I’ve been trying to find some different recipes using edamame for an appetizer. This delicious soybean is very good for a healthy brain as well as the body. As another option that might help prevent Alzheimer’s disease, I try to fix it more often these days.
Filled with protein, fiber, and many other vitamins and minerals, it makes a tasty, healthy, and low calorie snack. Of course, it makes a perfect vegetarian dish also.
Once cooked and seasoned, you simply hold on to the stem and squeeze the beans out of the shell with your teeth. You can cook edamame shelled too if you prefer. When it’s shelled, I love to add the beans to salads, fried rice, potato salad, and all sort of dishes.
This time, I decided to experiment with three sauces to decide which I liked best. The first was a version of teriyaki sauce with wasabi added, the second, my favorite Ponzu sauce. Lastly, for a different and spicier taste, I’ve included a sriracha sauce.
For two of the recipes I’ve sautéed the cooked edamame in the sauces so the flavor would be absorbed. If you prefer, you can plate and serve the hot edamame with sesame and salt for garnish, then provide the sauce in bowls for dipping.
The recipes are so easy once you have the ingredients. You will have a healthy appetizer ready serve in less than 30 minutes. It looks so appealing, definitely guest worthy. Be sure to include a separate small dish for the shells.
Ponzu Sauce for Edamame
(Pictured Above) Ponzu is one of my all time favorite sauces. It is excellent with seafood, especially salmon. Ponzu sauce also makes an excellent marinade and dipping sauce for edamame. Here’s my recipe. For this one, you can make the sauce ahead of time. The flavors blend better with some time in the refrigeration. Try for at least 30 minutes chilling, but overnight works fine too. The sauce only takes minutes to put together.
Serves: 4 to 6
- 1 bag frozen edamame
- 4 tablespoons lower-sodium soy sauce
- 2 tablespoons fresh orange juice
- 2 tablespoons fresh lemon juice
- 1 tablespoon sesame oil
- 1 tablespoon sweet wine
- 1 green onion, thinly sliced
- ¼ teaspoon crushed red pepper (optional)
- This sauce recipe doesn't require cooking. Simply mix the ingredients together and refrigerate for a minimum of 30 minutes.
- Again, cook the edamame according to package directions, then drain in a colander.
- Toss cooked edamame in the sauce, then spoon out to plate. Serve remaining sauce in a small bowl for dipping.
- If you prefer, you don't have to toss it, you can simply serve the edamame plated, and have either individual or a single bowl for the sauce, then dip and eat.
Edamame with Wasabi Teriyaki Sauce
Serves: 4 to 6
- 1 bag Frozen edamame in shells
- ½ cup Teriyaki sauce
- ¼ to ½ teaspoon Wasabi powder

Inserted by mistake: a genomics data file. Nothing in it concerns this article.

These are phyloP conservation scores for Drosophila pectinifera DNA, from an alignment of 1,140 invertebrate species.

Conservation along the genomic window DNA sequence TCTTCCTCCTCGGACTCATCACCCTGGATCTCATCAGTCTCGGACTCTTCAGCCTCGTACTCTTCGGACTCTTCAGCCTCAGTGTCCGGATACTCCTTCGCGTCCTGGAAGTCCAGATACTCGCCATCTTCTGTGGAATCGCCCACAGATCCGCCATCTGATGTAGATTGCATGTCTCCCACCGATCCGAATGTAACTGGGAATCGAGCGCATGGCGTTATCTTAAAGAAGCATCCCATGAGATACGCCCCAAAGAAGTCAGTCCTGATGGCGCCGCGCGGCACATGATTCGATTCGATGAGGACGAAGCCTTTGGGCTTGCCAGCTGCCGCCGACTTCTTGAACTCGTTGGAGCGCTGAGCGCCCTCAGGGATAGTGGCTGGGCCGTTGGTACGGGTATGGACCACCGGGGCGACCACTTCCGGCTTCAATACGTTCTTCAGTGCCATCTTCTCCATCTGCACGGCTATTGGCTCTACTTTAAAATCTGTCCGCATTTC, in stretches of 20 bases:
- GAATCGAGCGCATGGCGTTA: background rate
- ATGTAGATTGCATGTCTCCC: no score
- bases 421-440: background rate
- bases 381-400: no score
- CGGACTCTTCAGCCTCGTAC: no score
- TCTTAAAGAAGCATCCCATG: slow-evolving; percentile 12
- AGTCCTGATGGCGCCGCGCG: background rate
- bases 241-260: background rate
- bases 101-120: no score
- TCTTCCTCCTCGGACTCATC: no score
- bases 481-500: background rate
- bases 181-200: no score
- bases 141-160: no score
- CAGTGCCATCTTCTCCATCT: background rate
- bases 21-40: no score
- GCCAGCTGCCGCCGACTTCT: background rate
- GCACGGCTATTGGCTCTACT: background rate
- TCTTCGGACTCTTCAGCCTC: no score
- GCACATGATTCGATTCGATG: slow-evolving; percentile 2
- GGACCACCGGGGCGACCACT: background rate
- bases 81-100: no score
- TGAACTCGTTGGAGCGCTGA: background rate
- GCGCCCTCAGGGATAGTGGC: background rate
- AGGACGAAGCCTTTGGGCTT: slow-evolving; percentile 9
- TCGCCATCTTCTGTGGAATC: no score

- 1 to 2 Green onions, chopped
- ¼ to ½ teaspoon Sesame seeds
- Cook the edamame according to the package directions and drain. Drain, then serve sprinkled with green onion and sesame seed.
- In a skillet, thoroughly mix the teriyaki sauce with the wasabi powder. You may want to start with ¼ teaspoon of wasabi at first. See how much bite you like before adding more. I prefer ½ teaspoon, but I love wasabi.
- Heat for 2 minutes or until bubbling, stirring often.
- Sitr in the cooked edamame in shells. Simmer an additional 3 minutes, coating shells with sauce as you stir gently.
- Sprinkle chopped green onion into pan, stir, then remove from heat.
- Spoon from pan onto a serving dish using a spoon that allows liquid to drain off. Sprinkle with sesame seeds.
- Pour remaining sauce into a small bowl for dipping as desired.
Edamame in Sriracha Sauce
Serves: 4 - 6
- 1 bag frozen edamame in shells
- 1 teaspoon olive oil
- ¼ teaspoon sesame seeds
- 2 tablespoons sriracha sauce
- 1 teaspoon olive oil
- 1 teaspoon light soy sauce
- 1 teaspoon oyster sauce
- Cook edamame according to package directions, drain in colander.
- Heat olive oil and sesame seeds over medium heat in a skillet.
- Add edamame, stirring gently.
- Pour sriracha sauce over edamame, stirring until sauce covers each piece.
- Sauté for 3 minutes, to heat through and allow the sauce to marinate.
- Serve hot.
What’s So Good about Edamame?
You can see in the nutritionals above, that soy beans are packed with fiber and protein. In addition, a serving provides 24% Magnesium, 15% Vitamin C, 19% Iron, 9% Calcium, and 10% Vitamin B-6, of the daily recommended amounts.
Highly recommended for brain and heart health, it is also reported to:
- Help fight insulin resistance
- Lower bad cholesterol
- Raise good cholesterol
- Help prevent cancer and heart disease
- Help stop osteoporosis
- Serve as an anti-inflammatory
Please note: Recent reports have shown that soy has similar properties to estrogen. If you have hormone issues, check with a doctor before adding quantities to your diet.
Soy beans are considered so good for your brain and body health, and an excellent source of protein. Easy to prepare, fun to eat as an appetizer, and a delicious colorful addition to any dish.